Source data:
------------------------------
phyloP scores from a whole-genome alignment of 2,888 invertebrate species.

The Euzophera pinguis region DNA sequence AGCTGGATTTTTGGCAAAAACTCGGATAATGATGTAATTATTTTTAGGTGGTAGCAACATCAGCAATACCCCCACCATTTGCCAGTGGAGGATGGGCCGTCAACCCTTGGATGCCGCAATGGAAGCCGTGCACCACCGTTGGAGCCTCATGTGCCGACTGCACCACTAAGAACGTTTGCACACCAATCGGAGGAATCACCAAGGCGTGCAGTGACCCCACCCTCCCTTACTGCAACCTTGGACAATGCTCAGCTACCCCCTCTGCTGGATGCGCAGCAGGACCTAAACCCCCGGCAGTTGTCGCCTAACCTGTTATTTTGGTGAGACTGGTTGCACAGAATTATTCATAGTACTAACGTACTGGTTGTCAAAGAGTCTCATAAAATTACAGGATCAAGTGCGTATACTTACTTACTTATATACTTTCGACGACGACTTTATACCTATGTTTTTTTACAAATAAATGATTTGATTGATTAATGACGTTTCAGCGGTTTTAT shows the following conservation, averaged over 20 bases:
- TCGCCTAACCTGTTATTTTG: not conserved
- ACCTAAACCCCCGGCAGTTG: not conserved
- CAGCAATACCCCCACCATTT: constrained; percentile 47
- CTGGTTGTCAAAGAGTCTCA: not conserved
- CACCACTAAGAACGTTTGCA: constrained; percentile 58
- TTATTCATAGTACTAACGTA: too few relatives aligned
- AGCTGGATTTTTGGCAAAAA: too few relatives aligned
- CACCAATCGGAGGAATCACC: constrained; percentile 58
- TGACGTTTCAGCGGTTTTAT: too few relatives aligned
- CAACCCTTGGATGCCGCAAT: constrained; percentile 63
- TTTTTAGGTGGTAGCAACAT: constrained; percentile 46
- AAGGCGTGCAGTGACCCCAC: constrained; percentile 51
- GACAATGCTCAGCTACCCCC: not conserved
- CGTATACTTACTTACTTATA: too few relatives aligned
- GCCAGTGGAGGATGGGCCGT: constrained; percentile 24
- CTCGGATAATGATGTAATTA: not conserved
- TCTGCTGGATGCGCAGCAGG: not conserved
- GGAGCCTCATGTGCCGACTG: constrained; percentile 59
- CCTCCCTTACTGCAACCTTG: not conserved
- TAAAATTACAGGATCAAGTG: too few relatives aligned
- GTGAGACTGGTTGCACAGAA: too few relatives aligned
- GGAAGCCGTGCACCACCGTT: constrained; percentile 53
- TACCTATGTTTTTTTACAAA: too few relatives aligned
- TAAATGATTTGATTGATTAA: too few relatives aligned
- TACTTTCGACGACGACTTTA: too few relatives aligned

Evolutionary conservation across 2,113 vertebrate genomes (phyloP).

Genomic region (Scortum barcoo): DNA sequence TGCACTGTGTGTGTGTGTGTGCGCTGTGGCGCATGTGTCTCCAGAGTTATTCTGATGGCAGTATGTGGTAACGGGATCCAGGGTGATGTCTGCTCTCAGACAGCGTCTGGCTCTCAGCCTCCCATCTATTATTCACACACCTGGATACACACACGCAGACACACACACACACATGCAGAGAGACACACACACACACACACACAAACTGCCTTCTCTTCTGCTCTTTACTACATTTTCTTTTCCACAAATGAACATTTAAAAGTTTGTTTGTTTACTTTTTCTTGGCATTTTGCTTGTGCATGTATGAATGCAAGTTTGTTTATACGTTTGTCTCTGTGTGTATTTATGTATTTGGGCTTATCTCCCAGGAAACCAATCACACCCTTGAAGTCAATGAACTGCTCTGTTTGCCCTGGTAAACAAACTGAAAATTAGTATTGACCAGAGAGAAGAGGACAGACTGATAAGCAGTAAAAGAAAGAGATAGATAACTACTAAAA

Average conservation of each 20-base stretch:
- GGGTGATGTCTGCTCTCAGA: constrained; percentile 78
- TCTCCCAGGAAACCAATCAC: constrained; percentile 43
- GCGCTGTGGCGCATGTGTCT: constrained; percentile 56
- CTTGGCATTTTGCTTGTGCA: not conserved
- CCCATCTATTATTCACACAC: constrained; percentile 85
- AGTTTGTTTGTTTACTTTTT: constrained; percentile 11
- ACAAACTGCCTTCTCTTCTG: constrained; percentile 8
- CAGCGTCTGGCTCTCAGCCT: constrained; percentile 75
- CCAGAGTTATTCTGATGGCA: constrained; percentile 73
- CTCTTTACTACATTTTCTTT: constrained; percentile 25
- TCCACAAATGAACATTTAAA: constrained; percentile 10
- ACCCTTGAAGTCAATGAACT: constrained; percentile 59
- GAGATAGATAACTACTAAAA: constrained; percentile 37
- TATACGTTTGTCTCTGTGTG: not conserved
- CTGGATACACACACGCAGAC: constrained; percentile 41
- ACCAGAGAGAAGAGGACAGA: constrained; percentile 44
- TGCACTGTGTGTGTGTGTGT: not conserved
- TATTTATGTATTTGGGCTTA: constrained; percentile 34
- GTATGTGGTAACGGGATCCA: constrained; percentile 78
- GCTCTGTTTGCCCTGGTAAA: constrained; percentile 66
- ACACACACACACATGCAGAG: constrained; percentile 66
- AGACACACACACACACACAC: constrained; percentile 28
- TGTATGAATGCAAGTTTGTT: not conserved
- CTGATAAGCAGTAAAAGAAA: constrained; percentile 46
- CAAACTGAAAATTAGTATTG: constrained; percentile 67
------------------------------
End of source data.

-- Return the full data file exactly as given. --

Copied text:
phyloP scores from a whole-genome alignment of 2,888 invertebrate species.

The Euzophera pinguis region DNA sequence AGCTGGATTTTTGGCAAAAACTCGGATAATGATGTAATTATTTTTAGGTGGTAGCAACATCAGCAATACCCCCACCATTTGCCAGTGGAGGATGGGCCGTCAACCCTTGGATGCCGCAATGGAAGCCGTGCACCACCGTTGGAGCCTCATGTGCCGACTGCACCACTAAGAACGTTTGCACACCAATCGGAGGAATCACCAAGGCGTGCAGTGACCCCACCCTCCCTTACTGCAACCTTGGACAATGCTCAGCTACCCCCTCTGCTGGATGCGCAGCAGGACCTAAACCCCCGGCAGTTGTCGCCTAACCTGTTATTTTGGTGAGACTGGTTGCACAGAATTATTCATAGTACTAACGTACTGGTTGTCAAAGAGTCTCATAAAATTACAGGATCAAGTGCGTATACTTACTTACTTATATACTTTCGACGACGACTTTATACCTATGTTTTTTTACAAATAAATGATTTGATTGATTAATGACGTTTCAGCGGTTTTAT shows the following conservation, averaged over 20 bases:
- TCGCCTAACCTGTTATTTTG: not conserved
- ACCTAAACCCCCGGCAGTTG: not conserved
- CAGCAATACCCCCACCATTT: constrained; percentile 47
- CTGGTTGTCAAAGAGTCTCA: not conserved
- CACCACTAAGAACGTTTGCA: constrained; percentile 58
- TTATTCATAGTACTAACGTA: too few relatives aligned
- AGCTGGATTTTTGGCAAAAA: too few relatives aligned
- CACCAATCGGAGGAATCACC: constrained; percentile 58
- TGACGTTTCAGCGGTTTTAT: too few relatives aligned
- CAACCCTTGGATGCCGCAAT: constrained; percentile 63
- TTTTTAGGTGGTAGCAACAT: constrained; percentile 46
- AAGGCGTGCAGTGACCCCAC: constrained; percentile 51
- GACAATGCTCAGCTACCCCC: not conserved
- CGTATACTTACTTACTTATA: too few relatives aligned
- GCCAGTGGAGGATGGGCCGT: constrained; percentile 24
- CTCGGATAATGATGTAATTA: not conserved
- TCTGCTGGATGCGCAGCAGG: not conserved
- GGAGCCTCATGTGCCGACTG: constrained; percentile 59
- CCTCCCTTACTGCAACCTTG: not conserved
- TAAAATTACAGGATCAAGTG: too few relatives aligned
- GTGAGACTGGTTGCACAGAA: too few relatives aligned
- GGAAGCCGTGCACCACCGTT: constrained; percentile 53
- TACCTATGTTTTTTTACAAA: too few relatives aligned
- TAAATGATTTGATTGATTAA: too few relatives aligned
- TACTTTCGACGACGACTTTA: too few relatives aligned

Evolutionary conservation across 2,113 vertebrate genomes (phyloP).

Genomic region (Scortum barcoo): DNA sequence TGCACTGTGTGTGTGTGTGTGCGCTGTGGCGCATGTGTCTCCAGAGTTATTCTGATGGCAGTATGTGGTAACGGGATCCAGGGTGATGTCTGCTCTCAGACAGCGTCTGGCTCTCAGCCTCCCATCTATTATTCACACACCTGGATACACACACGCAGACACACACACACACATGCAGAGAGACACACACACACACACACACAAACTGCCTTCTCTTCTGCTCTTTACTACATTTTCTTTTCCACAAATGAACATTTAAAAGTTTGTTTGTTTACTTTTTCTTGGCATTTTGCTTGTGCATGTATGAATGCAAGTTTGTTTATACGTTTGTCTCTGTGTGTATTTATGTATTTGGGCTTATCTCCCAGGAAACCAATCACACCCTTGAAGTCAATGAACTGCTCTGTTTGCCCTGGTAAACAAACTGAAAATTAGTATTGACCAGAGAGAAGAGGACAGACTGATAAGCAGTAAAAGAAAGAGATAGATAACTACTAAAA

Average conservation of each 20-base stretch:
- GGGTGATGTCTGCTCTCAGA: constrained; percentile 78
- TCTCCCAGGAAACCAATCAC: constrained; percentile 43
- GCGCTGTGGCGCATGTGTCT: constrained; percentile 56
- CTTGGCATTTTGCTTGTGCA: not conserved
- CCCATCTATTATTCACACAC: constrained; percentile 85
- AGTTTGTTTGTTTACTTTTT: constrained; percentile 11
- ACAAACTGCCTTCTCTTCTG: constrained; percentile 8
- CAGCGTCTGGCTCTCAGCCT: constrained; percentile 75
- CCAGAGTTATTCTGATGGCA: constrained; percentile 73
- CTCTTTACTACATTTTCTTT: constrained; percentile 25
- TCCACAAATGAACATTTAAA: constrained; percentile 10
- ACCCTTGAAGTCAATGAACT: constrained; percentile 59
- GAGATAGATAACTACTAAAA: constrained; percentile 37
- TATACGTTTGTCTCTGTGTG: not conserved
- CTGGATACACACACGCAGAC: constrained; percentile 41
- ACCAGAGAGAAGAGGACAGA: constrained; percentile 44
- TGCACTGTGTGTGTGTGTGT: not conserved
- TATTTATGTATTTGGGCTTA: constrained; percentile 34
- GTATGTGGTAACGGGATCCA: constrained; percentile 78
- GCTCTGTTTGCCCTGGTAAA: constrained; percentile 66
- ACACACACACACATGCAGAG: constrained; percentile 66
- AGACACACACACACACACAC: constrained; percentile 28
- TGTATGAATGCAAGTTTGTT: not conserved
- CTGATAAGCAGTAAAAGAAA: constrained; percentile 46
- CAAACTGAAAATTAGTATTG: constrained; percentile 67